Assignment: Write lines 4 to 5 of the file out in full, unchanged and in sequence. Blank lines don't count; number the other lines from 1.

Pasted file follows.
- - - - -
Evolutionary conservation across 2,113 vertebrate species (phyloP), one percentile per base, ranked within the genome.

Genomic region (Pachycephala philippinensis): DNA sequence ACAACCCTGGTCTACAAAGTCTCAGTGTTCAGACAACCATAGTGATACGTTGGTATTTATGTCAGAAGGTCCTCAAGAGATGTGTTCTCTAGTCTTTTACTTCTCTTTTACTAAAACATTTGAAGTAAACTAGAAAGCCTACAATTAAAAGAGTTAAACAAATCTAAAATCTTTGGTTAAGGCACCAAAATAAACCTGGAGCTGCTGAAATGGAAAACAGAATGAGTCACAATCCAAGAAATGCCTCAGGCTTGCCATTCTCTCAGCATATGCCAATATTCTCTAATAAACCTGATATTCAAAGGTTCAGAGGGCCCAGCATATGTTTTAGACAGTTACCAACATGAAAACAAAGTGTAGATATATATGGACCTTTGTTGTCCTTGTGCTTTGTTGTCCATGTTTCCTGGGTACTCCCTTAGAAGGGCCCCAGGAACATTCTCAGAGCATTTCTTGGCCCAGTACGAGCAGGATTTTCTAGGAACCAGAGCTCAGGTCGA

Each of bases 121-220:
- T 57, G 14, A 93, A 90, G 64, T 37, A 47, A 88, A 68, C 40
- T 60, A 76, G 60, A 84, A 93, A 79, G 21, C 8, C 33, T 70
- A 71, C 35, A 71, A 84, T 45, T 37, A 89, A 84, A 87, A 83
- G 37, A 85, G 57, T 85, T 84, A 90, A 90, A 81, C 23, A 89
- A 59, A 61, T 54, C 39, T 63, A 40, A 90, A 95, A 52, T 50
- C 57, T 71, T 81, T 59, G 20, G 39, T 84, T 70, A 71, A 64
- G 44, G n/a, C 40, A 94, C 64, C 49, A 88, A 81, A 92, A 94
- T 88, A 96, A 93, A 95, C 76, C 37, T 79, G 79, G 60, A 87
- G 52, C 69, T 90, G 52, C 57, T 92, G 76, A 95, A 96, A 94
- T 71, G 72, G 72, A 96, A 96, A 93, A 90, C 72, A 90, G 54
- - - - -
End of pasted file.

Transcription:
- T 57, G 14, A 93, A 90, G 64, T 37, A 47, A 88, A 68, C 40
- T 60, A 76, G 60, A 84, A 93, A 79, G 21, C 8, C 33, T 70